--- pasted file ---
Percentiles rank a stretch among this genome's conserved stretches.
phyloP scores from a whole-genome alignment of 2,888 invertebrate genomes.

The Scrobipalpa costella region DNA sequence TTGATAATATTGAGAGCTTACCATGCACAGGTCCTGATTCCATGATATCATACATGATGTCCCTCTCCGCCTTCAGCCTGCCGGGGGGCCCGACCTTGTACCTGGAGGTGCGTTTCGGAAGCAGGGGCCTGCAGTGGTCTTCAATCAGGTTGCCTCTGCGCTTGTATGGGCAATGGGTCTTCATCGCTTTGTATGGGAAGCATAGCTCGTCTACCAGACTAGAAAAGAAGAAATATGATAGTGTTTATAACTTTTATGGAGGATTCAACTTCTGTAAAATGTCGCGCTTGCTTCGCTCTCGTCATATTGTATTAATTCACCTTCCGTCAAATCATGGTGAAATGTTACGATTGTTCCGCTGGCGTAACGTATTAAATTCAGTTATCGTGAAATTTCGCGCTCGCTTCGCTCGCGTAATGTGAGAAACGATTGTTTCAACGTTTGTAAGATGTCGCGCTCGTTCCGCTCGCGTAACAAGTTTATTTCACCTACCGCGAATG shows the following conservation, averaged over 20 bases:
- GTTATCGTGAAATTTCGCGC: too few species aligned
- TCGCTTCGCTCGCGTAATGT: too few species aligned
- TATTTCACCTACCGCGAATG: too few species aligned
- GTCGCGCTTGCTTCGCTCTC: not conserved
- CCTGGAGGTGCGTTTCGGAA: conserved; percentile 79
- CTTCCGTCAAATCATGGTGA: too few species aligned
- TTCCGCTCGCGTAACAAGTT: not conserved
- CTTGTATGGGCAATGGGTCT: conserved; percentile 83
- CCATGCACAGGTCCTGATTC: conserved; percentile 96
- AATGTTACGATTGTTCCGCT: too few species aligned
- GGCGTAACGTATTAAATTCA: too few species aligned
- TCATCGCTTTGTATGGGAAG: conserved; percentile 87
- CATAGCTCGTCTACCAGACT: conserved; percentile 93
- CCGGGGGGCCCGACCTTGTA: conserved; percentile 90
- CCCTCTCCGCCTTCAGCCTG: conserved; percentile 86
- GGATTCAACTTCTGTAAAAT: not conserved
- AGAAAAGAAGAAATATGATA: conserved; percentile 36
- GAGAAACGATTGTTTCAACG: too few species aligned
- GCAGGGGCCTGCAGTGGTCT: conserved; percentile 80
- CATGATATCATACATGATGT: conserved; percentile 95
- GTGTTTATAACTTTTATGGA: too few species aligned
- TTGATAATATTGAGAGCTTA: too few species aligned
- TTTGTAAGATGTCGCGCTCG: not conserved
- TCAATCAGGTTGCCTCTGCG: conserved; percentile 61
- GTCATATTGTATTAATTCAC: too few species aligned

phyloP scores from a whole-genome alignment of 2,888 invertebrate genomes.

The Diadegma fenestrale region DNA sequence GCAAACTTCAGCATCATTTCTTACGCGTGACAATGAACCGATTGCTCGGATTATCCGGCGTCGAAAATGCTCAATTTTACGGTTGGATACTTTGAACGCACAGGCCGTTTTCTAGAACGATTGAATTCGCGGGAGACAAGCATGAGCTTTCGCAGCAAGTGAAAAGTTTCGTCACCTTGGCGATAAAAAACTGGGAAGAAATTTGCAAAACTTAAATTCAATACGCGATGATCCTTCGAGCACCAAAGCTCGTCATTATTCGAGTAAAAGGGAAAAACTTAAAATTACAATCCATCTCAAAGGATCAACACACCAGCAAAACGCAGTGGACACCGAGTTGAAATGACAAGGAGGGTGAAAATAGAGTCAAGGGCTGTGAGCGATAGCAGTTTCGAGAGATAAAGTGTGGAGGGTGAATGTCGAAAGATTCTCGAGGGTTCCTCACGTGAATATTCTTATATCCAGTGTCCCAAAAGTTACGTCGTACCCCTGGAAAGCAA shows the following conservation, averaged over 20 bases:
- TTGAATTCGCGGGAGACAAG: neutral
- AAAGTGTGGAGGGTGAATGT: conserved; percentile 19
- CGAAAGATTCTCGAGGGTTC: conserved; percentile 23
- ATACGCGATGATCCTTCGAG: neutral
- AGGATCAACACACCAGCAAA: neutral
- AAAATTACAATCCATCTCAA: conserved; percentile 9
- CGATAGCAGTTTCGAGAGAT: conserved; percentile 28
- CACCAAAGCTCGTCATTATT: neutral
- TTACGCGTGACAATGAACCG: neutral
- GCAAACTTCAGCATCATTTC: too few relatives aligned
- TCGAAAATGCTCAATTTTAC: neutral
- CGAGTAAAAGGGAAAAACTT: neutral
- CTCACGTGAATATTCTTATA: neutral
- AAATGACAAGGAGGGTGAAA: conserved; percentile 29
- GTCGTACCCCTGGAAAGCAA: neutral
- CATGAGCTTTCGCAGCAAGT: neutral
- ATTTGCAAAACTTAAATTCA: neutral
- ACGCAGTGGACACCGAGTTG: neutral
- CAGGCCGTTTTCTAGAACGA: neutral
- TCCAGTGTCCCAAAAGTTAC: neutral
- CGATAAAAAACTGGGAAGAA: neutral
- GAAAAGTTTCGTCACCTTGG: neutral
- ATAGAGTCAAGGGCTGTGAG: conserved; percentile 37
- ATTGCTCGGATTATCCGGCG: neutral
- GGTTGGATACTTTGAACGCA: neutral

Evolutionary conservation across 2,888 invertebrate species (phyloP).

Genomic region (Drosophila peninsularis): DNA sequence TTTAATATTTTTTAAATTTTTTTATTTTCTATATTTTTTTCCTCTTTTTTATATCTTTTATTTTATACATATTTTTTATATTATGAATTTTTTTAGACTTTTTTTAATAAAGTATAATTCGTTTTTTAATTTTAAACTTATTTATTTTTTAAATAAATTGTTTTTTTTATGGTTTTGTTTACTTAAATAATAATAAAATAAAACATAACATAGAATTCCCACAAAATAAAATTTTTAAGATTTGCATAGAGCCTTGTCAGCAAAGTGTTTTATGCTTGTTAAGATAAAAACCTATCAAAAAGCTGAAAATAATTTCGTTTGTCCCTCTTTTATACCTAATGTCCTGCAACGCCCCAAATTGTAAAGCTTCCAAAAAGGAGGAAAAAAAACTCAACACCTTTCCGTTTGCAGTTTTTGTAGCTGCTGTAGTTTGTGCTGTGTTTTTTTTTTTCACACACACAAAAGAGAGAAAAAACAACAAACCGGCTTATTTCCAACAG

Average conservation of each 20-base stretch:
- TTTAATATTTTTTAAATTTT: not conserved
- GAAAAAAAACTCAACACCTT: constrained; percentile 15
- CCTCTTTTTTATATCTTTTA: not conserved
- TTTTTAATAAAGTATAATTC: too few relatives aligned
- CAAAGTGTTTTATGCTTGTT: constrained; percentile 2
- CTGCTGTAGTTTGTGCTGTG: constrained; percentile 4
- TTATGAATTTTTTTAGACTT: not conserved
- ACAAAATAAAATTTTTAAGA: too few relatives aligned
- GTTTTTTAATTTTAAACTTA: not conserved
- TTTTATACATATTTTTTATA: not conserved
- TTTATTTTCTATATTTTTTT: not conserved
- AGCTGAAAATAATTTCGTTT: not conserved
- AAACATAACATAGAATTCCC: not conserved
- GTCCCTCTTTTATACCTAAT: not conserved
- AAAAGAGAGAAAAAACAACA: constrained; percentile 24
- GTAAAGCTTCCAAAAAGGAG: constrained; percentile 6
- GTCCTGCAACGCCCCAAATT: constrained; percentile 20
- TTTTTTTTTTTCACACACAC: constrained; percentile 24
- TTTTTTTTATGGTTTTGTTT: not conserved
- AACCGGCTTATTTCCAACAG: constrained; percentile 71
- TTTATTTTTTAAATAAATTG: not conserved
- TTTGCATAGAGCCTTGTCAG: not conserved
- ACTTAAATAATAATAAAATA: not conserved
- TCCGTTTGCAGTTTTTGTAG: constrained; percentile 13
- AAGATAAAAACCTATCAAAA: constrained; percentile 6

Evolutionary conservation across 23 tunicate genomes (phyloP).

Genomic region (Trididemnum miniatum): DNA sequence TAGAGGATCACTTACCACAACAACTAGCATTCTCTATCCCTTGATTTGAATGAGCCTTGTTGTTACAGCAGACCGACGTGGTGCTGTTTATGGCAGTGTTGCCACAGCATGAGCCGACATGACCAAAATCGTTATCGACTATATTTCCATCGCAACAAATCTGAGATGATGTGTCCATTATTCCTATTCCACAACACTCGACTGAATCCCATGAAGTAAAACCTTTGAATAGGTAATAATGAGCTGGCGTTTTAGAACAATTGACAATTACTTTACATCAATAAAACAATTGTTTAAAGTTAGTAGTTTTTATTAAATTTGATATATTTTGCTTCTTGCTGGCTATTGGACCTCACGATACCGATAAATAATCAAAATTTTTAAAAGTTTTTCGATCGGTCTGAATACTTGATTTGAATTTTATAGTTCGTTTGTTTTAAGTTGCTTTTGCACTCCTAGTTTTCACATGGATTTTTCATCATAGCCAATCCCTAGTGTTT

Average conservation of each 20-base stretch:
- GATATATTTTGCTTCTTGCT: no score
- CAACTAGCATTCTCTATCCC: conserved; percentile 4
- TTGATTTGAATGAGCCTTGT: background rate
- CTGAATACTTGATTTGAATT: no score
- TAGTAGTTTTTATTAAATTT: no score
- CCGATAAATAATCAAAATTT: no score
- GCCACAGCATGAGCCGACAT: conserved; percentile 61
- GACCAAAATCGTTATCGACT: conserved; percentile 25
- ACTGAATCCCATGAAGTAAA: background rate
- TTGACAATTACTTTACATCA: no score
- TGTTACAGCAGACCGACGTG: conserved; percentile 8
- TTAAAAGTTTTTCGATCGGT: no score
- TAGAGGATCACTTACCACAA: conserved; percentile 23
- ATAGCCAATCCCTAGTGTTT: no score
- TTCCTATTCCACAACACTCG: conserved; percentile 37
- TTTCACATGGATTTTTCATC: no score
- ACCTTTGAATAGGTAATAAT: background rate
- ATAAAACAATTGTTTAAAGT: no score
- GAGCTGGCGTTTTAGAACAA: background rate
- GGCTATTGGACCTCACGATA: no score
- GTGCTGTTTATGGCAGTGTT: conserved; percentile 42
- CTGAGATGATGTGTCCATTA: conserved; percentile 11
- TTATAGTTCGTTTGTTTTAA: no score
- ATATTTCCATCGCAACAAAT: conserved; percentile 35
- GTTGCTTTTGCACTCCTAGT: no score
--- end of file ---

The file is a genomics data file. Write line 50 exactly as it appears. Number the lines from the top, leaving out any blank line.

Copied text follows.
- TCCAGTGTCCCAAAAGTTAC: neutral